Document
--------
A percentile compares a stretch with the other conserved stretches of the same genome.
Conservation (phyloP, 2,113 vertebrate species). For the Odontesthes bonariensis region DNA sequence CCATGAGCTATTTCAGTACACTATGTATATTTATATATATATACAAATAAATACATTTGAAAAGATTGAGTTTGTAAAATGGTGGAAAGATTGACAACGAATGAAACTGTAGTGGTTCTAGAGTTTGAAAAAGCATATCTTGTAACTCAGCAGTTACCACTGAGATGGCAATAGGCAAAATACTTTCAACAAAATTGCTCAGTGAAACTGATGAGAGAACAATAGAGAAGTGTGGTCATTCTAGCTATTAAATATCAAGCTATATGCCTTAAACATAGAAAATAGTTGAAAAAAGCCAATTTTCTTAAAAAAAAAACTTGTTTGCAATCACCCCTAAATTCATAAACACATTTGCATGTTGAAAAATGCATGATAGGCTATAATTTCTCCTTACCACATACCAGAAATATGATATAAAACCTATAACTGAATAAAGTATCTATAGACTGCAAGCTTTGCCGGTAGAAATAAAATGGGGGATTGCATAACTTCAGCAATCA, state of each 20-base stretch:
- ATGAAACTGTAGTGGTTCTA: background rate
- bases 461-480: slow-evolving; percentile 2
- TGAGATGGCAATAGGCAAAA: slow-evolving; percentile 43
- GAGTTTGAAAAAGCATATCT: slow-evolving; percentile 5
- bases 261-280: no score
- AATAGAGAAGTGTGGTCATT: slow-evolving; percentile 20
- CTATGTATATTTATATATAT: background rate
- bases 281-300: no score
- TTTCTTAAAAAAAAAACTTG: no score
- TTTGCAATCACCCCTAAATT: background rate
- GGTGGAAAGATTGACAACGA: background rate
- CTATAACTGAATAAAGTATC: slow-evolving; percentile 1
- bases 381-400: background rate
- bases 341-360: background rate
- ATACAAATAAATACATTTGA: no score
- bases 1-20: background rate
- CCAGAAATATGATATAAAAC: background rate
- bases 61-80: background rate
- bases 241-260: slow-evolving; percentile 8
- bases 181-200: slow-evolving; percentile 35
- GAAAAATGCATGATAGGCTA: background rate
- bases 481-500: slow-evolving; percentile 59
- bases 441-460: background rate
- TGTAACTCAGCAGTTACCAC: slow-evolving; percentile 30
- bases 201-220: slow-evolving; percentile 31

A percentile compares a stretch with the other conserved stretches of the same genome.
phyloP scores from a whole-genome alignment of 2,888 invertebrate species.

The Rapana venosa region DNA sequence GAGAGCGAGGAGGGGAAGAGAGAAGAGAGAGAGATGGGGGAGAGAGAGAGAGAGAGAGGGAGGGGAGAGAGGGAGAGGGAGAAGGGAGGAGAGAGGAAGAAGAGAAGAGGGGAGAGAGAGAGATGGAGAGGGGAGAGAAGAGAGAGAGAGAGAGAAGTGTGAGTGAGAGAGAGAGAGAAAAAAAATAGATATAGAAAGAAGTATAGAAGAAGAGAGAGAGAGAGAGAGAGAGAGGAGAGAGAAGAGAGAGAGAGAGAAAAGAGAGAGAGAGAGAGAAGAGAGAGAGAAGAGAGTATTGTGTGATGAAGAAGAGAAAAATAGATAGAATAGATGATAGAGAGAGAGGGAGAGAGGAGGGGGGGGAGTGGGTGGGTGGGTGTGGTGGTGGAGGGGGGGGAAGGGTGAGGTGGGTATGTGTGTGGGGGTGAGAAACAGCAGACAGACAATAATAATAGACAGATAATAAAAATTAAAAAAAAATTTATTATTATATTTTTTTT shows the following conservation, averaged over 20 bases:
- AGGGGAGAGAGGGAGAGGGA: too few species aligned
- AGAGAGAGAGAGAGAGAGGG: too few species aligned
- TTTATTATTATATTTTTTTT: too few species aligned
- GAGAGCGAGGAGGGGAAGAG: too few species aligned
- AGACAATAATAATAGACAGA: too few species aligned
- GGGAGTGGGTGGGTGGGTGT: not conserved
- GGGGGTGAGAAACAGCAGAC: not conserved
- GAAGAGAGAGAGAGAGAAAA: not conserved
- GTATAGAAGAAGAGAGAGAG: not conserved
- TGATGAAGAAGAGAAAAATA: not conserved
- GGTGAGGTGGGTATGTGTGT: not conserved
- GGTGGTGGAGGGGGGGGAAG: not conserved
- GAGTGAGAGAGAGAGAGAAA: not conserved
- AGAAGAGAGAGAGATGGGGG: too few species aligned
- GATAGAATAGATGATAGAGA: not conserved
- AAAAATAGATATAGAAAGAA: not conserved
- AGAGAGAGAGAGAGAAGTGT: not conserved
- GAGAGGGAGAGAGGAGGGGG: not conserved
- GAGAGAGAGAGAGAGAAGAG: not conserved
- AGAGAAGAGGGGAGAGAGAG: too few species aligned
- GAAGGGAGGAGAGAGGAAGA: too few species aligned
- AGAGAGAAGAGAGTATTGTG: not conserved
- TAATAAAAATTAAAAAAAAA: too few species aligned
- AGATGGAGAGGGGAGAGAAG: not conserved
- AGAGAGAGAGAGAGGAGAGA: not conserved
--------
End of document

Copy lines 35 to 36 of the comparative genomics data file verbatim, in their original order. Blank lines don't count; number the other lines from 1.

- AGACAATAATAATAGACAGA: too few species aligned
- GGGAGTGGGTGGGTGGGTGT: not conserved